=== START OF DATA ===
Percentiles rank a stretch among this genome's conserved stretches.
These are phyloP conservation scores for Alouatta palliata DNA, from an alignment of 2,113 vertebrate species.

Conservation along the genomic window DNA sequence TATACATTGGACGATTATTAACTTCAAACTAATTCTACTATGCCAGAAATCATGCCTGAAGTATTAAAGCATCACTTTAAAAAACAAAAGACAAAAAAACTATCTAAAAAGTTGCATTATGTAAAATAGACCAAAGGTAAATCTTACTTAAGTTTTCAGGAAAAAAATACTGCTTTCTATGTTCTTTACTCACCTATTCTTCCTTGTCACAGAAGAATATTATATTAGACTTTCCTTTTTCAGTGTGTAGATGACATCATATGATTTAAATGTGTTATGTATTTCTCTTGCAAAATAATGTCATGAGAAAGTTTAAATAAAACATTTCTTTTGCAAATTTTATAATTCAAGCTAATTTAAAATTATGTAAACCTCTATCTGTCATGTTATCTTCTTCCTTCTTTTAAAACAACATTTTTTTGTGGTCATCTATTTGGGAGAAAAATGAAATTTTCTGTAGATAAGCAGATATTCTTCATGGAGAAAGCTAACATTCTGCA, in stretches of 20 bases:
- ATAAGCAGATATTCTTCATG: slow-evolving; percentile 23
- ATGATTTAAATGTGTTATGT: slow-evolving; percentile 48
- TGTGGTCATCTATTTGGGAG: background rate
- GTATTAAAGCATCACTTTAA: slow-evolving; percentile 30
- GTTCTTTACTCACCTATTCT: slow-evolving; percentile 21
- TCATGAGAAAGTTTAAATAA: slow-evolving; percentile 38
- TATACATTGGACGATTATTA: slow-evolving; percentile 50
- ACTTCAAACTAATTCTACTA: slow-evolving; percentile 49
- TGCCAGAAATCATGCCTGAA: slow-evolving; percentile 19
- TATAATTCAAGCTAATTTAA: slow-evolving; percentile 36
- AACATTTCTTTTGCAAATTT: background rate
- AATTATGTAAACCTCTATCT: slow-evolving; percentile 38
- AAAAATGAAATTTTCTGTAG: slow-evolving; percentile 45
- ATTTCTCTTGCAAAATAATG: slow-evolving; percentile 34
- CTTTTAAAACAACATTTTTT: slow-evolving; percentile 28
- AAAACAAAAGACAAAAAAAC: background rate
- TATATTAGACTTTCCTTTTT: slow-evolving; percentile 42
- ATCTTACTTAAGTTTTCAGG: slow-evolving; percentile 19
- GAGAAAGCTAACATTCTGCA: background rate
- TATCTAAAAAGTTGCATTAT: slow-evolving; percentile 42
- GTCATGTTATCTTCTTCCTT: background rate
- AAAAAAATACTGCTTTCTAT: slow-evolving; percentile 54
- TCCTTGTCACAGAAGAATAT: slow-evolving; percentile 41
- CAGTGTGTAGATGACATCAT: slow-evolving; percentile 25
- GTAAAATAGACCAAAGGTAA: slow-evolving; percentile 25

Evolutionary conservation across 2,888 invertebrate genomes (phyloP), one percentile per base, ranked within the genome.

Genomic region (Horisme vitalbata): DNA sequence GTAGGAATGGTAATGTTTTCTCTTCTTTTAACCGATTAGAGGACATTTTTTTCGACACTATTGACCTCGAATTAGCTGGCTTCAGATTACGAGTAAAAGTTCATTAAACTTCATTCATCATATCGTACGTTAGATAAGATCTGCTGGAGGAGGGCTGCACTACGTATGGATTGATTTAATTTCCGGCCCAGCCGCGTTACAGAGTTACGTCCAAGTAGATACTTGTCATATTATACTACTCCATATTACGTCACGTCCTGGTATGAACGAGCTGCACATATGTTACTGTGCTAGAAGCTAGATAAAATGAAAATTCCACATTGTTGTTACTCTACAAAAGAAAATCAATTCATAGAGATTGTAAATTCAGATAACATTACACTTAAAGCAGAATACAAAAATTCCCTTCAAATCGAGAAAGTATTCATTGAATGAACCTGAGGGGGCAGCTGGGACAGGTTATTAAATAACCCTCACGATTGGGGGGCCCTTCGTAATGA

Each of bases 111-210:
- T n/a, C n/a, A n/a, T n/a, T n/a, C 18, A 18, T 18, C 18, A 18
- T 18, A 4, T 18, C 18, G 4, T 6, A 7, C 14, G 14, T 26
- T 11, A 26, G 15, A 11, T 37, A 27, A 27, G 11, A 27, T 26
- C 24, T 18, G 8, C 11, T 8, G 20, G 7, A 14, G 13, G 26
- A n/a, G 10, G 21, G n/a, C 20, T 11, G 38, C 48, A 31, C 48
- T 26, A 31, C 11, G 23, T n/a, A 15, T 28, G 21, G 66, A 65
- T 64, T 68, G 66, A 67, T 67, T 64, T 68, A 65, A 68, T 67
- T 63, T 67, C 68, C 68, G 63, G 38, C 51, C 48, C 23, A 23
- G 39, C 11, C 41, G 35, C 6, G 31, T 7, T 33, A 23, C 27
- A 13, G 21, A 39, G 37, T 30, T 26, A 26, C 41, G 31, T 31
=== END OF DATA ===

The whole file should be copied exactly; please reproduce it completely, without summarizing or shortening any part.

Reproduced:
Percentiles rank a stretch among this genome's conserved stretches.
These are phyloP conservation scores for Alouatta palliata DNA, from an alignment of 2,113 vertebrate species.

Conservation along the genomic window DNA sequence TATACATTGGACGATTATTAACTTCAAACTAATTCTACTATGCCAGAAATCATGCCTGAAGTATTAAAGCATCACTTTAAAAAACAAAAGACAAAAAAACTATCTAAAAAGTTGCATTATGTAAAATAGACCAAAGGTAAATCTTACTTAAGTTTTCAGGAAAAAAATACTGCTTTCTATGTTCTTTACTCACCTATTCTTCCTTGTCACAGAAGAATATTATATTAGACTTTCCTTTTTCAGTGTGTAGATGACATCATATGATTTAAATGTGTTATGTATTTCTCTTGCAAAATAATGTCATGAGAAAGTTTAAATAAAACATTTCTTTTGCAAATTTTATAATTCAAGCTAATTTAAAATTATGTAAACCTCTATCTGTCATGTTATCTTCTTCCTTCTTTTAAAACAACATTTTTTTGTGGTCATCTATTTGGGAGAAAAATGAAATTTTCTGTAGATAAGCAGATATTCTTCATGGAGAAAGCTAACATTCTGCA, in stretches of 20 bases:
- ATAAGCAGATATTCTTCATG: slow-evolving; percentile 23
- ATGATTTAAATGTGTTATGT: slow-evolving; percentile 48
- TGTGGTCATCTATTTGGGAG: background rate
- GTATTAAAGCATCACTTTAA: slow-evolving; percentile 30
- GTTCTTTACTCACCTATTCT: slow-evolving; percentile 21
- TCATGAGAAAGTTTAAATAA: slow-evolving; percentile 38
- TATACATTGGACGATTATTA: slow-evolving; percentile 50
- ACTTCAAACTAATTCTACTA: slow-evolving; percentile 49
- TGCCAGAAATCATGCCTGAA: slow-evolving; percentile 19
- TATAATTCAAGCTAATTTAA: slow-evolving; percentile 36
- AACATTTCTTTTGCAAATTT: background rate
- AATTATGTAAACCTCTATCT: slow-evolving; percentile 38
- AAAAATGAAATTTTCTGTAG: slow-evolving; percentile 45
- ATTTCTCTTGCAAAATAATG: slow-evolving; percentile 34
- CTTTTAAAACAACATTTTTT: slow-evolving; percentile 28
- AAAACAAAAGACAAAAAAAC: background rate
- TATATTAGACTTTCCTTTTT: slow-evolving; percentile 42
- ATCTTACTTAAGTTTTCAGG: slow-evolving; percentile 19
- GAGAAAGCTAACATTCTGCA: background rate
- TATCTAAAAAGTTGCATTAT: slow-evolving; percentile 42
- GTCATGTTATCTTCTTCCTT: background rate
- AAAAAAATACTGCTTTCTAT: slow-evolving; percentile 54
- TCCTTGTCACAGAAGAATAT: slow-evolving; percentile 41
- CAGTGTGTAGATGACATCAT: slow-evolving; percentile 25
- GTAAAATAGACCAAAGGTAA: slow-evolving; percentile 25

Evolutionary conservation across 2,888 invertebrate genomes (phyloP), one percentile per base, ranked within the genome.

Genomic region (Horisme vitalbata): DNA sequence GTAGGAATGGTAATGTTTTCTCTTCTTTTAACCGATTAGAGGACATTTTTTTCGACACTATTGACCTCGAATTAGCTGGCTTCAGATTACGAGTAAAAGTTCATTAAACTTCATTCATCATATCGTACGTTAGATAAGATCTGCTGGAGGAGGGCTGCACTACGTATGGATTGATTTAATTTCCGGCCCAGCCGCGTTACAGAGTTACGTCCAAGTAGATACTTGTCATATTATACTACTCCATATTACGTCACGTCCTGGTATGAACGAGCTGCACATATGTTACTGTGCTAGAAGCTAGATAAAATGAAAATTCCACATTGTTGTTACTCTACAAAAGAAAATCAATTCATAGAGATTGTAAATTCAGATAACATTACACTTAAAGCAGAATACAAAAATTCCCTTCAAATCGAGAAAGTATTCATTGAATGAACCTGAGGGGGCAGCTGGGACAGGTTATTAAATAACCCTCACGATTGGGGGGCCCTTCGTAATGA

Each of bases 111-210:
- T n/a, C n/a, A n/a, T n/a, T n/a, C 18, A 18, T 18, C 18, A 18
- T 18, A 4, T 18, C 18, G 4, T 6, A 7, C 14, G 14, T 26
- T 11, A 26, G 15, A 11, T 37, A 27, A 27, G 11, A 27, T 26
- C 24, T 18, G 8, C 11, T 8, G 20, G 7, A 14, G 13, G 26
- A n/a, G 10, G 21, G n/a, C 20, T 11, G 38, C 48, A 31, C 48
- T 26, A 31, C 11, G 23, T n/a, A 15, T 28, G 21, G 66, A 65
- T 64, T 68, G 66, A 67, T 67, T 64, T 68, A 65, A 68, T 67
- T 63, T 67, C 68, C 68, G 63, G 38, C 51, C 48, C 23, A 23
- G 39, C 11, C 41, G 35, C 6, G 31, T 7, T 33, A 23, C 27
- A 13, G 21, A 39, G 37, T 30, T 26, A 26, C 41, G 31, T 31